Greece on Tuesday raised 1.625 billion euros ($2.04 billion) in a debt auction — its first since getting bailed out in May — which attracted strong investor interest.
The country's Public Debt Management Agency said the sale of 26-week treasury bills was oversubscribed 3.64 times, at an interest yield of 4.65 percent.
The sale was seen as an important test of Greece's financial recovery effort amid continued Europe-wide concern over sovereign debt.
The debt agency said the final amount taken was 1.625 billion euros, after it accepted an additional 375 million euros ($471 million) in non-competitive bids for the auction of 1.25 billion euros.
The government has said it hopes to return to international bond markets with long-term debt issues in 2011.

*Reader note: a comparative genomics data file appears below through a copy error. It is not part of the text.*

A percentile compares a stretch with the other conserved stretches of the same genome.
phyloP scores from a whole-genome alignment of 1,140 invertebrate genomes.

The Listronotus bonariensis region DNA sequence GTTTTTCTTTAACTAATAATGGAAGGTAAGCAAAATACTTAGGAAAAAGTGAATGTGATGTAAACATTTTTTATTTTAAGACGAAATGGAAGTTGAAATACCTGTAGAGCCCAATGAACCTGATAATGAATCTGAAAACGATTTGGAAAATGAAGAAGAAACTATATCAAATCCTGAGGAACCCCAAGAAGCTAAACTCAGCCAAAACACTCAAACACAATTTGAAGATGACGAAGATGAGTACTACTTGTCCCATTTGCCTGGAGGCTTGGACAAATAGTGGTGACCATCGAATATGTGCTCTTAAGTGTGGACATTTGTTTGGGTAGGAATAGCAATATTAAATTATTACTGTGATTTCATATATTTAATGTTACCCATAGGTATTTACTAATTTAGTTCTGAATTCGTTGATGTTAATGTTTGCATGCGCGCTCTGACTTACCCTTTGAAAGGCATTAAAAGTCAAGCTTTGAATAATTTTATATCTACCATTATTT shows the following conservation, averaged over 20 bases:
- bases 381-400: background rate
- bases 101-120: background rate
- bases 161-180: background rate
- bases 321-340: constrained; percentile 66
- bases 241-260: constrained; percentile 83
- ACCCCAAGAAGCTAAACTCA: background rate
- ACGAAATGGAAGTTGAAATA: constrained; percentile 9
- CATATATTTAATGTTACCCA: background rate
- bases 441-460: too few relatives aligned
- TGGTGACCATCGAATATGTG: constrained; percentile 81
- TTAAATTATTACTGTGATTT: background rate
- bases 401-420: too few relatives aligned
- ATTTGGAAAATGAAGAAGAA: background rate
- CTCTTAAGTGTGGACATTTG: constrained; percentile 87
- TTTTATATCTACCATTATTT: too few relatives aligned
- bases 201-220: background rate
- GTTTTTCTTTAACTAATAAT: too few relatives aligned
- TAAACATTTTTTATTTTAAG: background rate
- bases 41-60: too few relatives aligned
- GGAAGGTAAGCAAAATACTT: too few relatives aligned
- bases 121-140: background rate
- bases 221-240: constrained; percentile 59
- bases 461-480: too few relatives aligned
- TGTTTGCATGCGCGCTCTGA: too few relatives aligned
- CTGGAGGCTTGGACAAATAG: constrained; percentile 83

Debt-strapped Greece narrowly avoided default in May, when it received the first installment of a 110 billion euro rescue package from euro-currency partners and the International Monetary Fund.
To secure the loans, Greece's center-left government imposed painful austerity measures and began overhauling its pension and labor systems, angering labor unions and triggering a series of strikes and protests.
In Athens, the ancient Acropolis was closed for several hours Tuesday by site workers who were demanding backpay.
Flights are also set to be disrupted Thursday, with air traffic controllers planning a work stoppage.
On Monday, the Finance Ministry said Greece's bloated budget deficit has been cut by 46 percent in the first half of the year, beating government targets.
It said overspending was reduced to 9.6 billion euros in that period from 17.8 billion euros in the first half of 2009.
Greece has promised to bring the deficit from a hefty 13.6 percent of annual output in 2009 to 8.1 percent in 2010.
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